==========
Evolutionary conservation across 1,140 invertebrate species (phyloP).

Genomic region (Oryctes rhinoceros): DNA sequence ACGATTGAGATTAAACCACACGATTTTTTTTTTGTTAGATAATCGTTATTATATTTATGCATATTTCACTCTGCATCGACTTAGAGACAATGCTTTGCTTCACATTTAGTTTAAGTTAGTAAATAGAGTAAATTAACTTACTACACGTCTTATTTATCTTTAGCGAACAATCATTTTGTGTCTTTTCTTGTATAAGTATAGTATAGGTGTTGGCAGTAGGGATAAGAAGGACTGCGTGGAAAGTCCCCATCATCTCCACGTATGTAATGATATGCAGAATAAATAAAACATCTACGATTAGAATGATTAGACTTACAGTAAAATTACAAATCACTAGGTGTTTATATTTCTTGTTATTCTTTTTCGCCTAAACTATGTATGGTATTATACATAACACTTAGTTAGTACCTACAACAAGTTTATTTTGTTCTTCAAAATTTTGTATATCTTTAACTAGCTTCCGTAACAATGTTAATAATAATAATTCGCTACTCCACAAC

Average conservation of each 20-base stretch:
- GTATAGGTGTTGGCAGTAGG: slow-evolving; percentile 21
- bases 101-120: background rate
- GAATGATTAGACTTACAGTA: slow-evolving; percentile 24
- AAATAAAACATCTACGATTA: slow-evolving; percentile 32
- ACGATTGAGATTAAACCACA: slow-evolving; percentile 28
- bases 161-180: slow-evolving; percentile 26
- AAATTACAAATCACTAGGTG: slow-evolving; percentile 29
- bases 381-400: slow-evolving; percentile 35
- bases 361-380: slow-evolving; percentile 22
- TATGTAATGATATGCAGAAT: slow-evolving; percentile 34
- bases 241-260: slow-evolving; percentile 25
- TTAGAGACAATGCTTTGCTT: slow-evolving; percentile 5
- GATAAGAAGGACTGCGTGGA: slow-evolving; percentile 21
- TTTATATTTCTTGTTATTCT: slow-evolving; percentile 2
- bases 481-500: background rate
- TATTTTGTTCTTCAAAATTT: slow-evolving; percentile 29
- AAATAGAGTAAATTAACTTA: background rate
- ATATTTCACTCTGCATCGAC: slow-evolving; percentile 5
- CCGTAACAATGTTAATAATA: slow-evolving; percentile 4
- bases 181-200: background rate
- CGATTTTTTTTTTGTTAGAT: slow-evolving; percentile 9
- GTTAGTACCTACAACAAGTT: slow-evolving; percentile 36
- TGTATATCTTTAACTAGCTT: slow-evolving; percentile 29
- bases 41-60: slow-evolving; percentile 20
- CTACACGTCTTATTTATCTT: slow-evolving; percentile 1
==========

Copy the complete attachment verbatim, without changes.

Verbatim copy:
Evolutionary conservation across 1,140 invertebrate species (phyloP).

Genomic region (Oryctes rhinoceros): DNA sequence ACGATTGAGATTAAACCACACGATTTTTTTTTTGTTAGATAATCGTTATTATATTTATGCATATTTCACTCTGCATCGACTTAGAGACAATGCTTTGCTTCACATTTAGTTTAAGTTAGTAAATAGAGTAAATTAACTTACTACACGTCTTATTTATCTTTAGCGAACAATCATTTTGTGTCTTTTCTTGTATAAGTATAGTATAGGTGTTGGCAGTAGGGATAAGAAGGACTGCGTGGAAAGTCCCCATCATCTCCACGTATGTAATGATATGCAGAATAAATAAAACATCTACGATTAGAATGATTAGACTTACAGTAAAATTACAAATCACTAGGTGTTTATATTTCTTGTTATTCTTTTTCGCCTAAACTATGTATGGTATTATACATAACACTTAGTTAGTACCTACAACAAGTTTATTTTGTTCTTCAAAATTTTGTATATCTTTAACTAGCTTCCGTAACAATGTTAATAATAATAATTCGCTACTCCACAAC

Average conservation of each 20-base stretch:
- GTATAGGTGTTGGCAGTAGG: slow-evolving; percentile 21
- bases 101-120: background rate
- GAATGATTAGACTTACAGTA: slow-evolving; percentile 24
- AAATAAAACATCTACGATTA: slow-evolving; percentile 32
- ACGATTGAGATTAAACCACA: slow-evolving; percentile 28
- bases 161-180: slow-evolving; percentile 26
- AAATTACAAATCACTAGGTG: slow-evolving; percentile 29
- bases 381-400: slow-evolving; percentile 35
- bases 361-380: slow-evolving; percentile 22
- TATGTAATGATATGCAGAAT: slow-evolving; percentile 34
- bases 241-260: slow-evolving; percentile 25
- TTAGAGACAATGCTTTGCTT: slow-evolving; percentile 5
- GATAAGAAGGACTGCGTGGA: slow-evolving; percentile 21
- TTTATATTTCTTGTTATTCT: slow-evolving; percentile 2
- bases 481-500: background rate
- TATTTTGTTCTTCAAAATTT: slow-evolving; percentile 29
- AAATAGAGTAAATTAACTTA: background rate
- ATATTTCACTCTGCATCGAC: slow-evolving; percentile 5
- CCGTAACAATGTTAATAATA: slow-evolving; percentile 4
- bases 181-200: background rate
- CGATTTTTTTTTTGTTAGAT: slow-evolving; percentile 9
- GTTAGTACCTACAACAAGTT: slow-evolving; percentile 36
- TGTATATCTTTAACTAGCTT: slow-evolving; percentile 29
- bases 41-60: slow-evolving; percentile 20
- CTACACGTCTTATTTATCTT: slow-evolving; percentile 1